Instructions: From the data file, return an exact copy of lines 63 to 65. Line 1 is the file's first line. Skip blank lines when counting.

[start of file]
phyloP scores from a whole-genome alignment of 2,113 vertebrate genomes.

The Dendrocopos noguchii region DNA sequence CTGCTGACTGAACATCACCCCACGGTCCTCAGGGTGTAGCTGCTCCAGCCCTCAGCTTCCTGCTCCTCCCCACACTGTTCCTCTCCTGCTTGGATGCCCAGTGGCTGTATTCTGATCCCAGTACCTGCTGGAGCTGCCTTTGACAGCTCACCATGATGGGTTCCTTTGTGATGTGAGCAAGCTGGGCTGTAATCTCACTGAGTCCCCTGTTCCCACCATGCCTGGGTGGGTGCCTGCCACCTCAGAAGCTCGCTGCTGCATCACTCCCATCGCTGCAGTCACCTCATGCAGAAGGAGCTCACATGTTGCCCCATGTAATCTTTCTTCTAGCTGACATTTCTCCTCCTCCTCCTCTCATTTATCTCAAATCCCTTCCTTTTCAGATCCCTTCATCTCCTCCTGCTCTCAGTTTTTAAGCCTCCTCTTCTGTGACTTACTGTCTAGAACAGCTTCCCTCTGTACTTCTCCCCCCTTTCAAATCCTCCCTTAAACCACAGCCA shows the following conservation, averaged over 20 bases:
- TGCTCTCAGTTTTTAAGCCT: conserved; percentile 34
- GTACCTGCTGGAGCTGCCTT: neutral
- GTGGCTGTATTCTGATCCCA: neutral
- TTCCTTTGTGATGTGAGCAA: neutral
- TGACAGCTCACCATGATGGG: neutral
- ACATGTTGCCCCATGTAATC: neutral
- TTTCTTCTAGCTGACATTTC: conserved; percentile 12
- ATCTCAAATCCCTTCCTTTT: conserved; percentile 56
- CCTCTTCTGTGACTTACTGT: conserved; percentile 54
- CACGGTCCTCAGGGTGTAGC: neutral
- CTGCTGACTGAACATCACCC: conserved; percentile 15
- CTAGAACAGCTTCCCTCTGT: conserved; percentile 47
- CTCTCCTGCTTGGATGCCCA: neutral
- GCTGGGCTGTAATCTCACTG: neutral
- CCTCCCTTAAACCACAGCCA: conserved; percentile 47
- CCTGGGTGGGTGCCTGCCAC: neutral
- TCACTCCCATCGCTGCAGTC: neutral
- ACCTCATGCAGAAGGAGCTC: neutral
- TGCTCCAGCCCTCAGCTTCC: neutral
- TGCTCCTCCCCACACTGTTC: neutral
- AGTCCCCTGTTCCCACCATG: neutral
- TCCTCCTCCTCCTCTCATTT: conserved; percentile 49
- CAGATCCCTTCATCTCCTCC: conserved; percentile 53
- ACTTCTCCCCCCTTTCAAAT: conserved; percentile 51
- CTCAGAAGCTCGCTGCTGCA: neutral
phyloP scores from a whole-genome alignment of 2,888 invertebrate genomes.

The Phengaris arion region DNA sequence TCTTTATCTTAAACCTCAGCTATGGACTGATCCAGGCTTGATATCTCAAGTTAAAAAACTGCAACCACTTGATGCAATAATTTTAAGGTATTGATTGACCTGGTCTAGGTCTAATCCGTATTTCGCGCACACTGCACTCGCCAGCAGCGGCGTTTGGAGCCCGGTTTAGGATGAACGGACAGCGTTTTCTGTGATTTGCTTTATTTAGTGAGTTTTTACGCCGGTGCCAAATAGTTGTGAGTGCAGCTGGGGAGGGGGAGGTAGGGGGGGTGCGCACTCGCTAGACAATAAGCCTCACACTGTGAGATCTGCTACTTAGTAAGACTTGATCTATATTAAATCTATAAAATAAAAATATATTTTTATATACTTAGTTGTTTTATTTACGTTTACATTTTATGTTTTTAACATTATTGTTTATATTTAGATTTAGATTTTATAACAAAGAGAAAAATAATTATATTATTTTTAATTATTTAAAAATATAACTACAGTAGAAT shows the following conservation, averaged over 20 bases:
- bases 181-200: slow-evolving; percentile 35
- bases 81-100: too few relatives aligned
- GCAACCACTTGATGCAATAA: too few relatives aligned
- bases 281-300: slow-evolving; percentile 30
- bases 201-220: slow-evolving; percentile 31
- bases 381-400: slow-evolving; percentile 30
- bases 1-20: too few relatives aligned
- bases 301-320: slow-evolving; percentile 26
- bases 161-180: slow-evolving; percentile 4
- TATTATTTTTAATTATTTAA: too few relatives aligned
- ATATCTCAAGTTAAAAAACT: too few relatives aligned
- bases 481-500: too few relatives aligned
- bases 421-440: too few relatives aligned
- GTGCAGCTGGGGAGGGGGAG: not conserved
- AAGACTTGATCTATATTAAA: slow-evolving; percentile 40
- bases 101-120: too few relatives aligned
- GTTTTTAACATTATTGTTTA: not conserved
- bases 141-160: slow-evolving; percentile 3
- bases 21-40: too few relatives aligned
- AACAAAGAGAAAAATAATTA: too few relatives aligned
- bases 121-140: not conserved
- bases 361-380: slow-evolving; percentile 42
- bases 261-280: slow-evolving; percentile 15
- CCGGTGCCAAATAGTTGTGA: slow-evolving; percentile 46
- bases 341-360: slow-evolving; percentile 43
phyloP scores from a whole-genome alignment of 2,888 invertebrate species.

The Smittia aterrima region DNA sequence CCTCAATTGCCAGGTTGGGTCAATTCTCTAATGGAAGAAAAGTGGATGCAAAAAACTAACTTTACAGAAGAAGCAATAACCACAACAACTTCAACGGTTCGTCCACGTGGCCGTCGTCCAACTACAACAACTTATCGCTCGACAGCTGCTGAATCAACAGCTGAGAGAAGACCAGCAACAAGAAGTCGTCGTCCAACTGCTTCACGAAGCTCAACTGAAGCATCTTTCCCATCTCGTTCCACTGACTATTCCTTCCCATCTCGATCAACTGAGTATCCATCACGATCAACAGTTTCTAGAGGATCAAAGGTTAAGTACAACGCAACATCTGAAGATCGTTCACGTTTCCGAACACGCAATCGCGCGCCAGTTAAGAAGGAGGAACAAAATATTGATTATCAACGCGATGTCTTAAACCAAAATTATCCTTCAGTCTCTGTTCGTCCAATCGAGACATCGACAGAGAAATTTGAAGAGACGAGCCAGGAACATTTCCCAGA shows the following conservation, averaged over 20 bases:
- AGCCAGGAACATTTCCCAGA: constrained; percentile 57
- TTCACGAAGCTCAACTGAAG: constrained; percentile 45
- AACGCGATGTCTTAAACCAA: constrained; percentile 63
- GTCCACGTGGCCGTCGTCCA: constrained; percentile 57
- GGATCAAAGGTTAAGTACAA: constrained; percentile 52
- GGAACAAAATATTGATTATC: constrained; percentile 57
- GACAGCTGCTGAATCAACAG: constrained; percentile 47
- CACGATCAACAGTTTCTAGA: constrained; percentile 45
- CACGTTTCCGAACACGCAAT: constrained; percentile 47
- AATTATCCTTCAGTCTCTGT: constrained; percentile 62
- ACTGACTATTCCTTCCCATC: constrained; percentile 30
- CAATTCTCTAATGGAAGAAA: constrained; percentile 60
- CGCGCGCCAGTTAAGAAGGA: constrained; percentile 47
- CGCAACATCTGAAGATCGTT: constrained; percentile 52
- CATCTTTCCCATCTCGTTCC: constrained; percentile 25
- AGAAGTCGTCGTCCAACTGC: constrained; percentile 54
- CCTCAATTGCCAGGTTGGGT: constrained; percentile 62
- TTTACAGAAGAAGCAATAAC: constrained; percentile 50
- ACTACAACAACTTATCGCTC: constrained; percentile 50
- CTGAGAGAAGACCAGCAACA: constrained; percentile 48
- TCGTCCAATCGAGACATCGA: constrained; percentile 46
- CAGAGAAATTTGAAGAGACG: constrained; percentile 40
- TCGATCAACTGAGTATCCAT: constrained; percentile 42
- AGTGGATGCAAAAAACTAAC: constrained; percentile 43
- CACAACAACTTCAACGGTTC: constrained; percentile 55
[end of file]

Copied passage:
- GACAGCTGCTGAATCAACAG: constrained; percentile 47
- CACGATCAACAGTTTCTAGA: constrained; percentile 45
- CACGTTTCCGAACACGCAAT: constrained; percentile 47